[Hpn] The Homeless and New Year's Resolutions

JReynalds@aol.com JReynalds@aol.com
Wed, 27 Dec 2000 19:21:44 EST

From:  Jeremy Reynalds, Joy Junction, Alb., NM.

    Typing in the words "New Year Resolution" into one Internet search engine 
produced an overwhelming 1,587,577 items available for browsing. It seems 
that people take the subject of new year's resolutions seriously, if not the 
actual practice.
     However, the site I really wanted to see, "www.newyearresolution.com" 
(after all, doesn't everything good have a dot-com after its name?!) produced 
a disappointing response that read, "Sorry. No such address. If you clicked 
on a link, you may have found one of the millions of links to Web sites that 
have gone out of business or moved without leaving a forwarding address."
    However, while the "official" web site is no more–like most people's 2000 
resolutions-- the subject of new year's resolutions for 2001 is just 
beginning to crank into high gear. One site, www.tigerx.com, billed the 
following as the most common resolutions. To lose weight, stop smoking, stick 
to a budget, save more money, find a better job, become more organized, 
exercise more, be more patient with others, eat better and finally, become a 
better person.
    While those resolutions sound pretty normal, not surprisingly there were 
a number of more innovative (and satirical) resolutions that I managed to 
unearth. For example. In his "New Year's Devolutions" column, writer Travis 
Rector had some unique ideas. His philosophy, he wrote, is not to set his 
sights too high. By sticking firmly to that creedo, he has always been able 
to honor his New Year's resolutions. He wrote, "I resolve to exercise daily 
by ordering the largest bottle of beer I can find and repeatedly lifting up 
the bottle to read the label to see where it is brewed."
    Rector's next resolution was concerning his resolve to save money during 
the upcoming year. He wrote, "I will make monthly bank deposits to my 401(k) 
Retirement Fund, my kid's college fund, my tax account, and my Christmas 
Club, leaving nothing for me to live on from day to day, but leaving me in 
great financial shape if I die." 
    But all cynicism aside, is there any point at all in even contemplating, 
let alone making, those infamous New Year's resolutions? After all, aren't we 
just going to break them anyway? ABC News columnist Lee Dye writing on 
abcnews.go.com found that there just might be some purpose, at least if we 
make one or two realistic resolutions. Reporting on a study on new year's 
resolutions conducted mainly over the Internet by psychologists at the 
University of Washington, Dye wrote about some  researchers who found that 63 
percent of the 264 persons they interviewed kept the top resolution on their 
list (in 1997) for at least two months.
    Dye commented, "While admitting that little is known about human behavior 
modification, the researchers came up with some interesting conclusions. 
People who thought about their resolutions for some time were more successful 
than those who came up with them at the last minute. Like after the New 
Year's Eve party." 
    Musician Lil' Kim exemplified the importance of just making one or two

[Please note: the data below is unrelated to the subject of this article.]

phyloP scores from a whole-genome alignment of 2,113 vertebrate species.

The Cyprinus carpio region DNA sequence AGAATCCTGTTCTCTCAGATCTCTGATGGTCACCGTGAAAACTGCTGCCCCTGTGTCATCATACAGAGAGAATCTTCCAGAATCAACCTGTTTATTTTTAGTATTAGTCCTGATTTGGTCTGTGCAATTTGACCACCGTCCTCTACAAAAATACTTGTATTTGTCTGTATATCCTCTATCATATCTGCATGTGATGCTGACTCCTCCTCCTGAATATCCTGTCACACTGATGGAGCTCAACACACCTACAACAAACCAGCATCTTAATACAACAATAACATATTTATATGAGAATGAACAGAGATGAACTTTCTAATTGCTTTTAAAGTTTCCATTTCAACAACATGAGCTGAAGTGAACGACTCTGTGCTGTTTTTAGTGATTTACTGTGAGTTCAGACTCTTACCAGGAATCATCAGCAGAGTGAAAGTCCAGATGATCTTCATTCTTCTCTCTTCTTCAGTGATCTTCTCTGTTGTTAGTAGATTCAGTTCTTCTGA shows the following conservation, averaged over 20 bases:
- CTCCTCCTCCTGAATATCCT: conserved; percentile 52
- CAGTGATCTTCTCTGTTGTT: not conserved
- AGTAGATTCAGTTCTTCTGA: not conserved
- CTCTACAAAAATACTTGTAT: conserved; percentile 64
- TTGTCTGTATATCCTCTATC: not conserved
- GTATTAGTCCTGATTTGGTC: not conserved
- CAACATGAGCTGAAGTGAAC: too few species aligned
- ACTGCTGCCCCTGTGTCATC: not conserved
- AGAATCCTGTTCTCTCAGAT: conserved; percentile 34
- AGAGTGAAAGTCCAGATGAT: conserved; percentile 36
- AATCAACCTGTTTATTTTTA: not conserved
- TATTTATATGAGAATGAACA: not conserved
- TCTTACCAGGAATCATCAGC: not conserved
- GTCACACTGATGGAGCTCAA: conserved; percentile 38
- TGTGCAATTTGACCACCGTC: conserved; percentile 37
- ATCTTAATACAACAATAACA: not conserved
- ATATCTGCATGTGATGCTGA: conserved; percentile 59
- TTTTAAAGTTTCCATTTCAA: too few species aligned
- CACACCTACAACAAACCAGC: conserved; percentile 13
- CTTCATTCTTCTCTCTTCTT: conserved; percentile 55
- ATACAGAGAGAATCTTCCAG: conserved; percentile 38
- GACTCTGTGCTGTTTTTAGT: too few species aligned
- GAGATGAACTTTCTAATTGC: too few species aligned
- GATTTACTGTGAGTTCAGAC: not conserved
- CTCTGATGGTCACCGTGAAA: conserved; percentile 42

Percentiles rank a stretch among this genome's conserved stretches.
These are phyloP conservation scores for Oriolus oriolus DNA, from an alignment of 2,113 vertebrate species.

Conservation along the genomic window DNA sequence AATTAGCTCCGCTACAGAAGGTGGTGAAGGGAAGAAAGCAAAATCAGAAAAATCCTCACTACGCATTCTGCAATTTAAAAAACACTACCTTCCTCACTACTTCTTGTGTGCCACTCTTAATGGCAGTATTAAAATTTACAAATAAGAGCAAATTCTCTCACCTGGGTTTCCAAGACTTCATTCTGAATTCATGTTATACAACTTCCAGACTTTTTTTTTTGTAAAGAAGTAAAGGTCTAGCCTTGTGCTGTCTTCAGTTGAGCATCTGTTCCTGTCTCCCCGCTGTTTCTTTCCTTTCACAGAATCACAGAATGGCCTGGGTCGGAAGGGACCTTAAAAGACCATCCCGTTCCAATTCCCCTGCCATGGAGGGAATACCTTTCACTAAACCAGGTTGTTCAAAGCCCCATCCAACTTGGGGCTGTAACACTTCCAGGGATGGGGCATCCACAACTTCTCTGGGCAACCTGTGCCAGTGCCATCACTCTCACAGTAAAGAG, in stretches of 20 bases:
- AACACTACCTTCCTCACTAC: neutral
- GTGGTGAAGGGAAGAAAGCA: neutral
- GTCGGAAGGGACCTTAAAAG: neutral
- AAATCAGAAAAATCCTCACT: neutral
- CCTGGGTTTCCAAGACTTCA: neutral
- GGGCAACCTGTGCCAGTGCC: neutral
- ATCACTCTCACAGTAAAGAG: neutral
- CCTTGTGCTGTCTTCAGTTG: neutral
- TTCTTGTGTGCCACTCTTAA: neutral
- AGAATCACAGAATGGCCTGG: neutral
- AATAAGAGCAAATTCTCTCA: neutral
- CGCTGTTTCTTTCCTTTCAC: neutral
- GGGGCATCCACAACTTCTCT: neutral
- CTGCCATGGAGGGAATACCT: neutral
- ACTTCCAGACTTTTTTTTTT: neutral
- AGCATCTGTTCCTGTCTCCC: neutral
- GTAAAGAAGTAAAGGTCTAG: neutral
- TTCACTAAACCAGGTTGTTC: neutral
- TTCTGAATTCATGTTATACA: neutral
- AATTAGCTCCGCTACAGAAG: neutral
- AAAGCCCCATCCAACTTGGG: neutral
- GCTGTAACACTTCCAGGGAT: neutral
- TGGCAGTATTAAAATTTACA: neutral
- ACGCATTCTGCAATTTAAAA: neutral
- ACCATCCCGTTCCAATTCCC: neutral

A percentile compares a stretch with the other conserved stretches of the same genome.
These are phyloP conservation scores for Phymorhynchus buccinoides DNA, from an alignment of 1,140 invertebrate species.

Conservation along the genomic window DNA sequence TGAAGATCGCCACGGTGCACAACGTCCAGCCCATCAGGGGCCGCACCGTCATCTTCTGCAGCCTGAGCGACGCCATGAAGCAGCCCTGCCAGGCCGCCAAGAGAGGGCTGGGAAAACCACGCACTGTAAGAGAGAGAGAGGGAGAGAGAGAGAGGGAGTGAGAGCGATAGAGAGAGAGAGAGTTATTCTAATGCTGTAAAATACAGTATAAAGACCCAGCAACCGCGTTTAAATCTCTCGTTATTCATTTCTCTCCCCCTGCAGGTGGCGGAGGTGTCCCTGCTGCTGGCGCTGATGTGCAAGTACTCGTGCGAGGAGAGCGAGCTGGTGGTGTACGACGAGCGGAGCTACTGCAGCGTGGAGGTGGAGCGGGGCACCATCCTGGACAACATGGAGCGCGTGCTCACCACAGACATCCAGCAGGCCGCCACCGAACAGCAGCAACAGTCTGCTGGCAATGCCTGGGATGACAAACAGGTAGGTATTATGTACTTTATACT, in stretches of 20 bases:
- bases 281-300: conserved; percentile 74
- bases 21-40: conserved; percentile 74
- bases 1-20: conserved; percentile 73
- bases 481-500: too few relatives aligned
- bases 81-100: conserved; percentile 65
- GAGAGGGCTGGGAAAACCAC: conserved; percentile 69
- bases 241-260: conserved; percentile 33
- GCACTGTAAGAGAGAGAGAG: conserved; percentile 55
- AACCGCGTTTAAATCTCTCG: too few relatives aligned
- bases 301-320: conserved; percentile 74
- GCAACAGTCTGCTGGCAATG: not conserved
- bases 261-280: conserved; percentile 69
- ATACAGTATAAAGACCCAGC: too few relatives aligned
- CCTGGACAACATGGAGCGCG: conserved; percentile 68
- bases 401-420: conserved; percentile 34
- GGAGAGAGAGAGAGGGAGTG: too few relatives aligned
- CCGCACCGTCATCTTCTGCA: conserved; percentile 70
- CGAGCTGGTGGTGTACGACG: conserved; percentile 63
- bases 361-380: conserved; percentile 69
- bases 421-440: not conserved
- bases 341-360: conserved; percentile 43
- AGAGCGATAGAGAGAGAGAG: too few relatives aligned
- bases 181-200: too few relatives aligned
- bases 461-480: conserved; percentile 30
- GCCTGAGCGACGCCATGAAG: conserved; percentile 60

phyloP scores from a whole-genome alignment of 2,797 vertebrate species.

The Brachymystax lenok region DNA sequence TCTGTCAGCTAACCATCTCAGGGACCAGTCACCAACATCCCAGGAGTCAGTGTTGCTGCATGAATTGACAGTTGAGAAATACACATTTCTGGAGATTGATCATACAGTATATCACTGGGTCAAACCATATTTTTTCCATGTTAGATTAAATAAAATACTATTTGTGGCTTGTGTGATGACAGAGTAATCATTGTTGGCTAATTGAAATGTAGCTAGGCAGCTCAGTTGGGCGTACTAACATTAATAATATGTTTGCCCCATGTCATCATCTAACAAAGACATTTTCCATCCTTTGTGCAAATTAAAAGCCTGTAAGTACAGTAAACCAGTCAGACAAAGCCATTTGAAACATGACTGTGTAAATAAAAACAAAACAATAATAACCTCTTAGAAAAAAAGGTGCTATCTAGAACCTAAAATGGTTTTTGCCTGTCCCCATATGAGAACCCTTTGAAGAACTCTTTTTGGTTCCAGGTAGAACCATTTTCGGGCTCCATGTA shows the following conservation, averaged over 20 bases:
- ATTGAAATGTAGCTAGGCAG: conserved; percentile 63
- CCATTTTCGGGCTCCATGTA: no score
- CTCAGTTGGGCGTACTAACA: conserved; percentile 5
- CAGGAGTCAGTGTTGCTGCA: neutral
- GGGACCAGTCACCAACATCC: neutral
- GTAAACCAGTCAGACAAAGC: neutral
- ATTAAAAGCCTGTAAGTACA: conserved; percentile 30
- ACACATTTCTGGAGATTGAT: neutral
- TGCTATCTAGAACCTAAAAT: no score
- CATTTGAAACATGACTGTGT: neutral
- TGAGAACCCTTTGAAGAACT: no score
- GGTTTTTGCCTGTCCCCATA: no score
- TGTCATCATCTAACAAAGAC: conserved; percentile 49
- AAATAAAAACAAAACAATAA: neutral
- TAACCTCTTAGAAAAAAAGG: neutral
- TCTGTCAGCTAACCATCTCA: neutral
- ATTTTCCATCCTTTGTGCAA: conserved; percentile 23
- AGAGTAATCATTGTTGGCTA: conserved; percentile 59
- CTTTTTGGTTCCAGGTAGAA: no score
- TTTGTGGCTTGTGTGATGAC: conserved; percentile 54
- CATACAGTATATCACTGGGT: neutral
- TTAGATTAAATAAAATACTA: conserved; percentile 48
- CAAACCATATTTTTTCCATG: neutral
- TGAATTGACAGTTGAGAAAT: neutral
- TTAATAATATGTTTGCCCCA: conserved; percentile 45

resolutions and thinking about them for some time. She told America on Line 
that for the coming year she wants, "Mo' money, mo' money, mo' record sales, 
mo' record sales." (She's doing that already, resolution or no resolution!) 
    And then there's always someone who doesn't fit our stereotype of what we 
think as being typical new year's resolutions.  In this case I was reminded 
of singer Vitamin C who when asked what she has planned for the New Year,  
told AOL she wants "to drink three liters of water a day and to take my 
vitamins regularly." 
    Of course, running a shelter for the homeless, I wondered what 
resolutions were on the mind of our guests, so we asked a number of them to 
jot down what they were thinking about. As I read through the list of 
resolutions a few days later, I found no cynicism–just a lot of heartfelt 
desire to be a better person.
    It seems that when you're at the bottom of the social ladder, or close to 
it, that New Year's resolutions are more than just idle wishes carelessly 
discarded on January 2 or soon after.  They become heartfelt expressions of 
desperate people who really want to turn their lives around. And while 
several of our guests expressed some of the more typical desires that you 
might expect from folk staying in a homeless shelter, such as wanting to get 
a home, lose weight, quit smoking and finish school still good, positive 
goals), there were some resolutions that maybe you wouldn't have anticipated.
    One person wrote that she wanted to love her new husband-to- be. "He is 
the best," she wrote. Another said that she wanted "to do good and right 
toward my husband, daughters and granddaughter and to the Lord." Others wrote 
that they wanted to "obey the Lord more and do His will," "start going to 
church every Sunday, praying more and reading the Word of God everyday." 
Somebody else wrote that he wanted help "not to spend my money on foolish 
things, but to buy a home we can settle into and worship the Lord more 
honestly and faithfully." 
    Unlike the thoughts of Lil' Kim or Vitamin C, the new year's resolutions 
penned by the guests staying at Joy Junction will probably never find their 
way onto America on Line. But maybe Albuquerque, America and the world would 
be a better place if we paid as much attention to new year's resolutions 
penned by the homeless as we do to the self-aggrandizing pronouncements of 
our culture's ego-driven musical divas.